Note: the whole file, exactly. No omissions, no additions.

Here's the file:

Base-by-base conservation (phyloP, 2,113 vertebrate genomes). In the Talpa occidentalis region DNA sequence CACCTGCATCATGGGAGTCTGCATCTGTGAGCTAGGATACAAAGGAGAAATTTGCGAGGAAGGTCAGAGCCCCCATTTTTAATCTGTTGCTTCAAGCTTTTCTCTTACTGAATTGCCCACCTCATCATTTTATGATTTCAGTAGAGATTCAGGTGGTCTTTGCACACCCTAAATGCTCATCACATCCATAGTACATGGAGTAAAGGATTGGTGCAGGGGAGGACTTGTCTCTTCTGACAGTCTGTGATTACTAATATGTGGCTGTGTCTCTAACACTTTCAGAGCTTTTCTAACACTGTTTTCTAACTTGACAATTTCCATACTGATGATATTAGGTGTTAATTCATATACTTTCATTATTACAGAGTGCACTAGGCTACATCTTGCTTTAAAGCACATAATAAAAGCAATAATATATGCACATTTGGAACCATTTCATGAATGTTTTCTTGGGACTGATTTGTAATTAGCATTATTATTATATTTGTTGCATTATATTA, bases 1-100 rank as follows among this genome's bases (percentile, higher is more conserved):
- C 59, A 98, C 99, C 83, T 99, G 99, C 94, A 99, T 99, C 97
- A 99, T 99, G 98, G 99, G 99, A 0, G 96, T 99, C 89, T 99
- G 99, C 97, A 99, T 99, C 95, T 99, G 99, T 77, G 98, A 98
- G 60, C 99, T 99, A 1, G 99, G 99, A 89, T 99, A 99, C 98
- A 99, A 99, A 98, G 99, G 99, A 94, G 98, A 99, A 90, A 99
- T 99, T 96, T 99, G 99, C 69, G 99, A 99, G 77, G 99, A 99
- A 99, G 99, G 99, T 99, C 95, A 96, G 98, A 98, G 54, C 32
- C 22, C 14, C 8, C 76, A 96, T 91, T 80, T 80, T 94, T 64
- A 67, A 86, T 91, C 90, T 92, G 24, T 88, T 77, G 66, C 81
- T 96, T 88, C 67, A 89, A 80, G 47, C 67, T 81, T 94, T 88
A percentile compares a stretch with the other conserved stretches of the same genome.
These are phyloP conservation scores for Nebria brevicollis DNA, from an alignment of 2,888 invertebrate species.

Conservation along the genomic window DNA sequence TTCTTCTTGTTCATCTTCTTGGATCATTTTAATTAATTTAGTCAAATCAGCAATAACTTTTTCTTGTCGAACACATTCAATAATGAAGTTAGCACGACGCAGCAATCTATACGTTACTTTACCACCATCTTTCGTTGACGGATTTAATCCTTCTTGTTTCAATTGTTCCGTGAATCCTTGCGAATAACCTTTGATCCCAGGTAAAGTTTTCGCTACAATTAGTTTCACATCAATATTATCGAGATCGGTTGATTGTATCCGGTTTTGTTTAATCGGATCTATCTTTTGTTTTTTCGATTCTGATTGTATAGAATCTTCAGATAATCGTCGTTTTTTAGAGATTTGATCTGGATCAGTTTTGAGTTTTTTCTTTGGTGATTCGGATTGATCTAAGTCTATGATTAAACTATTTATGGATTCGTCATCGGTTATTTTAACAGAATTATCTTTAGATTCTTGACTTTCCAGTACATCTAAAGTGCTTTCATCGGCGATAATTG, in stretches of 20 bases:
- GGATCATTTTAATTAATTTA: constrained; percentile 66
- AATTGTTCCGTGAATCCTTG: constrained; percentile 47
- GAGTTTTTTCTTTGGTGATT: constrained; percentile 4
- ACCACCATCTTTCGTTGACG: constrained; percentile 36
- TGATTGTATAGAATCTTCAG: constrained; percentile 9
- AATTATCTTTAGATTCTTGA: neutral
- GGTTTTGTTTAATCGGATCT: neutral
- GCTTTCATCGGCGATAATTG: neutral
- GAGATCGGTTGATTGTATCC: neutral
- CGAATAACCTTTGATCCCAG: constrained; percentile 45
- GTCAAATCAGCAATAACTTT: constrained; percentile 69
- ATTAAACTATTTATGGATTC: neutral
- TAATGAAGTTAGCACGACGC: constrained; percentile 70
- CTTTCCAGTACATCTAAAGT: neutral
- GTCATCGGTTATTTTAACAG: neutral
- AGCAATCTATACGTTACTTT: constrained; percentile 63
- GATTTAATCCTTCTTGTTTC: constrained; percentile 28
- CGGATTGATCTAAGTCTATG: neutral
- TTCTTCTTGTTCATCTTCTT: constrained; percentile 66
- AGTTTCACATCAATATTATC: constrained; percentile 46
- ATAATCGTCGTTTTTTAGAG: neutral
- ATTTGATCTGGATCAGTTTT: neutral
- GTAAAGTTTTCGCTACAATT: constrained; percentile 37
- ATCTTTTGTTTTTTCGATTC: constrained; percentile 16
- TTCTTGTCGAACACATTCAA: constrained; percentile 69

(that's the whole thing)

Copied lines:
Base-by-base conservation (phyloP, 2,113 vertebrate genomes). In the Talpa occidentalis region DNA sequence CACCTGCATCATGGGAGTCTGCATCTGTGAGCTAGGATACAAAGGAGAAATTTGCGAGGAAGGTCAGAGCCCCCATTTTTAATCTGTTGCTTCAAGCTTTTCTCTTACTGAATTGCCCACCTCATCATTTTATGATTTCAGTAGAGATTCAGGTGGTCTTTGCACACCCTAAATGCTCATCACATCCATAGTACATGGAGTAAAGGATTGGTGCAGGGGAGGACTTGTCTCTTCTGACAGTCTGTGATTACTAATATGTGGCTGTGTCTCTAACACTTTCAGAGCTTTTCTAACACTGTTTTCTAACTTGACAATTTCCATACTGATGATATTAGGTGTTAATTCATATACTTTCATTATTACAGAGTGCACTAGGCTACATCTTGCTTTAAAGCACATAATAAAAGCAATAATATATGCACATTTGGAACCATTTCATGAATGTTTTCTTGGGACTGATTTGTAATTAGCATTATTATTATATTTGTTGCATTATATTA, bases 1-100 rank as follows among this genome's bases (percentile, higher is more conserved):
- C 59, A 98, C 99, C 83, T 99, G 99, C 94, A 99, T 99, C 97
- A 99, T 99, G 98, G 99, G 99, A 0, G 96, T 99, C 89, T 99
- G 99, C 97, A 99, T 99, C 95, T 99, G 99, T 77, G 98, A 98
- G 60, C 99, T 99, A 1, G 99, G 99, A 89, T 99, A 99, C 98
- A 99, A 99, A 98, G 99, G 99, A 94, G 98, A 99, A 90, A 99
- T 99, T 96, T 99, G 99, C 69, G 99, A 99, G 77, G 99, A 99
- A 99, G 99, G 99, T 99, C 95, A 96, G 98, A 98, G 54, C 32
- C 22, C 14, C 8, C 76, A 96, T 91, T 80, T 80, T 94, T 64
- A 67, A 86, T 91, C 90, T 92, G 24, T 88, T 77, G 66, C 81
- T 96, T 88, C 67, A 89, A 80, G 47, C 67, T 81, T 94, T 88
A percentile compares a stretch with the other conserved stretches of the same genome.
These are phyloP conservation scores for Nebria brevicollis DNA, from an alignment of 2,888 invertebrate species.

Conservation along the genomic window DNA sequence TTCTTCTTGTTCATCTTCTTGGATCATTTTAATTAATTTAGTCAAATCAGCAATAACTTTTTCTTGTCGAACACATTCAATAATGAAGTTAGCACGACGCAGCAATCTATACGTTACTTTACCACCATCTTTCGTTGACGGATTTAATCCTTCTTGTTTCAATTGTTCCGTGAATCCTTGCGAATAACCTTTGATCCCAGGTAAAGTTTTCGCTACAATTAGTTTCACATCAATATTATCGAGATCGGTTGATTGTATCCGGTTTTGTTTAATCGGATCTATCTTTTGTTTTTTCGATTCTGATTGTATAGAATCTTCAGATAATCGTCGTTTTTTAGAGATTTGATCTGGATCAGTTTTGAGTTTTTTCTTTGGTGATTCGGATTGATCTAAGTCTATGATTAAACTATTTATGGATTCGTCATCGGTTATTTTAACAGAATTATCTTTAGATTCTTGACTTTCCAGTACATCTAAAGTGCTTTCATCGGCGATAATTG, in stretches of 20 bases:
- GGATCATTTTAATTAATTTA: constrained; percentile 66
- AATTGTTCCGTGAATCCTTG: constrained; percentile 47
- GAGTTTTTTCTTTGGTGATT: constrained; percentile 4
- ACCACCATCTTTCGTTGACG: constrained; percentile 36
- TGATTGTATAGAATCTTCAG: constrained; percentile 9
- AATTATCTTTAGATTCTTGA: neutral
- GGTTTTGTTTAATCGGATCT: neutral
- GCTTTCATCGGCGATAATTG: neutral
- GAGATCGGTTGATTGTATCC: neutral
- CGAATAACCTTTGATCCCAG: constrained; percentile 45
- GTCAAATCAGCAATAACTTT: constrained; percentile 69
- ATTAAACTATTTATGGATTC: neutral
- TAATGAAGTTAGCACGACGC: constrained; percentile 70
- CTTTCCAGTACATCTAAAGT: neutral
- GTCATCGGTTATTTTAACAG: neutral
- AGCAATCTATACGTTACTTT: constrained; percentile 63
- GATTTAATCCTTCTTGTTTC: constrained; percentile 28
- CGGATTGATCTAAGTCTATG: neutral
- TTCTTCTTGTTCATCTTCTT: constrained; percentile 66
- AGTTTCACATCAATATTATC: constrained; percentile 46
- ATAATCGTCGTTTTTTAGAG: neutral
- ATTTGATCTGGATCAGTTTT: neutral
- GTAAAGTTTTCGCTACAATT: constrained; percentile 37
- ATCTTTTGTTTTTTCGATTC: constrained; percentile 16
- TTCTTGTCGAACACATTCAA: constrained; percentile 69